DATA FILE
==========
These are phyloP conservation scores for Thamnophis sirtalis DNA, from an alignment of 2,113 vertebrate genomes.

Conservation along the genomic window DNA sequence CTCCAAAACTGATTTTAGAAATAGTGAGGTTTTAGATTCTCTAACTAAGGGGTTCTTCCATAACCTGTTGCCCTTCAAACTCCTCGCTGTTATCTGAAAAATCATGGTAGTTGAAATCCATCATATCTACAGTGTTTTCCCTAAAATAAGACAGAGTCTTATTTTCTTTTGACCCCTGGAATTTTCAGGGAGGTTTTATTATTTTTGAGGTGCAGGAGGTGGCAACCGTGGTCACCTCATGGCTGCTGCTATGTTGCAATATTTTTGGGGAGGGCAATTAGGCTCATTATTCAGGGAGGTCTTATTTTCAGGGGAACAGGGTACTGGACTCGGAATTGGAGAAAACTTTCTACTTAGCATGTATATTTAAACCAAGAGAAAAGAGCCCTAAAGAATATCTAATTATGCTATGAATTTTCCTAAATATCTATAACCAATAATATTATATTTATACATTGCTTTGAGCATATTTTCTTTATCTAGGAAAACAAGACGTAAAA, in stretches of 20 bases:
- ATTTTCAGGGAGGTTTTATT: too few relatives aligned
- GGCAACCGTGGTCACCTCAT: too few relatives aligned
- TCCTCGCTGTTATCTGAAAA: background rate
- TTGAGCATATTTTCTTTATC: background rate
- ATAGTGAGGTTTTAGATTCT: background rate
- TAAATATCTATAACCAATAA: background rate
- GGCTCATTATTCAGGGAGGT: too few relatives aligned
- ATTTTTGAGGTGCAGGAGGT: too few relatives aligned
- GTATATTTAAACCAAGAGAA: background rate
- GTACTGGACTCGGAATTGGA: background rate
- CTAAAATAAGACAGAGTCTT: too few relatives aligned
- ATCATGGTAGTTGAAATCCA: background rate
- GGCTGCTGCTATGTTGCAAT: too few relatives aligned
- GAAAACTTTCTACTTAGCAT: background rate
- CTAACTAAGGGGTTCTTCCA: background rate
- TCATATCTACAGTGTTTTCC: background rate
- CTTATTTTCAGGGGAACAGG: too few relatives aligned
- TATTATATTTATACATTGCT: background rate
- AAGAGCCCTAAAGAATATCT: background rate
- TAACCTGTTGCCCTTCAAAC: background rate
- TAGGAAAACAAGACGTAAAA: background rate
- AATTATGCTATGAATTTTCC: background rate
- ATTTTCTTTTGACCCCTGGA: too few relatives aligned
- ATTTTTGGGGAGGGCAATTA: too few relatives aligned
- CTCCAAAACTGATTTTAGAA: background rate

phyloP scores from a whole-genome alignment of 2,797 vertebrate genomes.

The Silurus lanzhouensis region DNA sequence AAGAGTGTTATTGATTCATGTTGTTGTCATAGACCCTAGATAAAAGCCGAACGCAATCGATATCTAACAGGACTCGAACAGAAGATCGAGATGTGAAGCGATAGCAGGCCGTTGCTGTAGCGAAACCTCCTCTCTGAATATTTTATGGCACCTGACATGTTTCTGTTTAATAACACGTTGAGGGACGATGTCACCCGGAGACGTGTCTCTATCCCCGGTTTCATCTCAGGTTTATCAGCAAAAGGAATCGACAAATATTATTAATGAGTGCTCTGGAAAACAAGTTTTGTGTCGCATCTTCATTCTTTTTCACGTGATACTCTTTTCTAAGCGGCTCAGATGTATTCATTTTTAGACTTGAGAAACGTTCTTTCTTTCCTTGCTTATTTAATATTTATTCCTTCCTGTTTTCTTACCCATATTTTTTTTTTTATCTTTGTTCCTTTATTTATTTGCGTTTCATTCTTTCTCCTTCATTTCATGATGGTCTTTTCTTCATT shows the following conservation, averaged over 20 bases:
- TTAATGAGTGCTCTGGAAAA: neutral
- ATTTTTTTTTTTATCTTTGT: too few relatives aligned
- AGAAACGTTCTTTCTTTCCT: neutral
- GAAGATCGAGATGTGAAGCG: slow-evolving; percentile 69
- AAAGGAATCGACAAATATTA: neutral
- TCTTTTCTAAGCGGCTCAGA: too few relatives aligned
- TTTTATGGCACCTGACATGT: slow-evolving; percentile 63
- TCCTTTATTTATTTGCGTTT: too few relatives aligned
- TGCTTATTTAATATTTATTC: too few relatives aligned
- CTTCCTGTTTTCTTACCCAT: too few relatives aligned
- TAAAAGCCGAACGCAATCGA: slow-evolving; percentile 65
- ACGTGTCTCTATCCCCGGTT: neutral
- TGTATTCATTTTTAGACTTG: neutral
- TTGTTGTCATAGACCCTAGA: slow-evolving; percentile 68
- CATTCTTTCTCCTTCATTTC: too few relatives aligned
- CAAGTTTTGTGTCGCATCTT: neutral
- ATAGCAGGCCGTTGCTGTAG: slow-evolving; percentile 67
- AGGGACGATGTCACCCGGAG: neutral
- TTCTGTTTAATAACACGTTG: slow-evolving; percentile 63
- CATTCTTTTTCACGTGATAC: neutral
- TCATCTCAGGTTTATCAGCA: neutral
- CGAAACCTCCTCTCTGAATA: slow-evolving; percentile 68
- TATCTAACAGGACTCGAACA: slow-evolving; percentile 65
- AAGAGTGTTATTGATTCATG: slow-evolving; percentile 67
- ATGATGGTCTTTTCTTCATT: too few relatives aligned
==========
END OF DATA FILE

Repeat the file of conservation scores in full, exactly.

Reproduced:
These are phyloP conservation scores for Thamnophis sirtalis DNA, from an alignment of 2,113 vertebrate genomes.

Conservation along the genomic window DNA sequence CTCCAAAACTGATTTTAGAAATAGTGAGGTTTTAGATTCTCTAACTAAGGGGTTCTTCCATAACCTGTTGCCCTTCAAACTCCTCGCTGTTATCTGAAAAATCATGGTAGTTGAAATCCATCATATCTACAGTGTTTTCCCTAAAATAAGACAGAGTCTTATTTTCTTTTGACCCCTGGAATTTTCAGGGAGGTTTTATTATTTTTGAGGTGCAGGAGGTGGCAACCGTGGTCACCTCATGGCTGCTGCTATGTTGCAATATTTTTGGGGAGGGCAATTAGGCTCATTATTCAGGGAGGTCTTATTTTCAGGGGAACAGGGTACTGGACTCGGAATTGGAGAAAACTTTCTACTTAGCATGTATATTTAAACCAAGAGAAAAGAGCCCTAAAGAATATCTAATTATGCTATGAATTTTCCTAAATATCTATAACCAATAATATTATATTTATACATTGCTTTGAGCATATTTTCTTTATCTAGGAAAACAAGACGTAAAA, in stretches of 20 bases:
- ATTTTCAGGGAGGTTTTATT: too few relatives aligned
- GGCAACCGTGGTCACCTCAT: too few relatives aligned
- TCCTCGCTGTTATCTGAAAA: background rate
- TTGAGCATATTTTCTTTATC: background rate
- ATAGTGAGGTTTTAGATTCT: background rate
- TAAATATCTATAACCAATAA: background rate
- GGCTCATTATTCAGGGAGGT: too few relatives aligned
- ATTTTTGAGGTGCAGGAGGT: too few relatives aligned
- GTATATTTAAACCAAGAGAA: background rate
- GTACTGGACTCGGAATTGGA: background rate
- CTAAAATAAGACAGAGTCTT: too few relatives aligned
- ATCATGGTAGTTGAAATCCA: background rate
- GGCTGCTGCTATGTTGCAAT: too few relatives aligned
- GAAAACTTTCTACTTAGCAT: background rate
- CTAACTAAGGGGTTCTTCCA: background rate
- TCATATCTACAGTGTTTTCC: background rate
- CTTATTTTCAGGGGAACAGG: too few relatives aligned
- TATTATATTTATACATTGCT: background rate
- AAGAGCCCTAAAGAATATCT: background rate
- TAACCTGTTGCCCTTCAAAC: background rate
- TAGGAAAACAAGACGTAAAA: background rate
- AATTATGCTATGAATTTTCC: background rate
- ATTTTCTTTTGACCCCTGGA: too few relatives aligned
- ATTTTTGGGGAGGGCAATTA: too few relatives aligned
- CTCCAAAACTGATTTTAGAA: background rate

phyloP scores from a whole-genome alignment of 2,797 vertebrate genomes.

The Silurus lanzhouensis region DNA sequence AAGAGTGTTATTGATTCATGTTGTTGTCATAGACCCTAGATAAAAGCCGAACGCAATCGATATCTAACAGGACTCGAACAGAAGATCGAGATGTGAAGCGATAGCAGGCCGTTGCTGTAGCGAAACCTCCTCTCTGAATATTTTATGGCACCTGACATGTTTCTGTTTAATAACACGTTGAGGGACGATGTCACCCGGAGACGTGTCTCTATCCCCGGTTTCATCTCAGGTTTATCAGCAAAAGGAATCGACAAATATTATTAATGAGTGCTCTGGAAAACAAGTTTTGTGTCGCATCTTCATTCTTTTTCACGTGATACTCTTTTCTAAGCGGCTCAGATGTATTCATTTTTAGACTTGAGAAACGTTCTTTCTTTCCTTGCTTATTTAATATTTATTCCTTCCTGTTTTCTTACCCATATTTTTTTTTTTATCTTTGTTCCTTTATTTATTTGCGTTTCATTCTTTCTCCTTCATTTCATGATGGTCTTTTCTTCATT shows the following conservation, averaged over 20 bases:
- TTAATGAGTGCTCTGGAAAA: neutral
- ATTTTTTTTTTTATCTTTGT: too few relatives aligned
- AGAAACGTTCTTTCTTTCCT: neutral
- GAAGATCGAGATGTGAAGCG: slow-evolving; percentile 69
- AAAGGAATCGACAAATATTA: neutral
- TCTTTTCTAAGCGGCTCAGA: too few relatives aligned
- TTTTATGGCACCTGACATGT: slow-evolving; percentile 63
- TCCTTTATTTATTTGCGTTT: too few relatives aligned
- TGCTTATTTAATATTTATTC: too few relatives aligned
- CTTCCTGTTTTCTTACCCAT: too few relatives aligned
- TAAAAGCCGAACGCAATCGA: slow-evolving; percentile 65
- ACGTGTCTCTATCCCCGGTT: neutral
- TGTATTCATTTTTAGACTTG: neutral
- TTGTTGTCATAGACCCTAGA: slow-evolving; percentile 68
- CATTCTTTCTCCTTCATTTC: too few relatives aligned
- CAAGTTTTGTGTCGCATCTT: neutral
- ATAGCAGGCCGTTGCTGTAG: slow-evolving; percentile 67
- AGGGACGATGTCACCCGGAG: neutral
- TTCTGTTTAATAACACGTTG: slow-evolving; percentile 63
- CATTCTTTTTCACGTGATAC: neutral
- TCATCTCAGGTTTATCAGCA: neutral
- CGAAACCTCCTCTCTGAATA: slow-evolving; percentile 68
- TATCTAACAGGACTCGAACA: slow-evolving; percentile 65
- AAGAGTGTTATTGATTCATG: slow-evolving; percentile 67
- ATGATGGTCTTTTCTTCATT: too few relatives aligned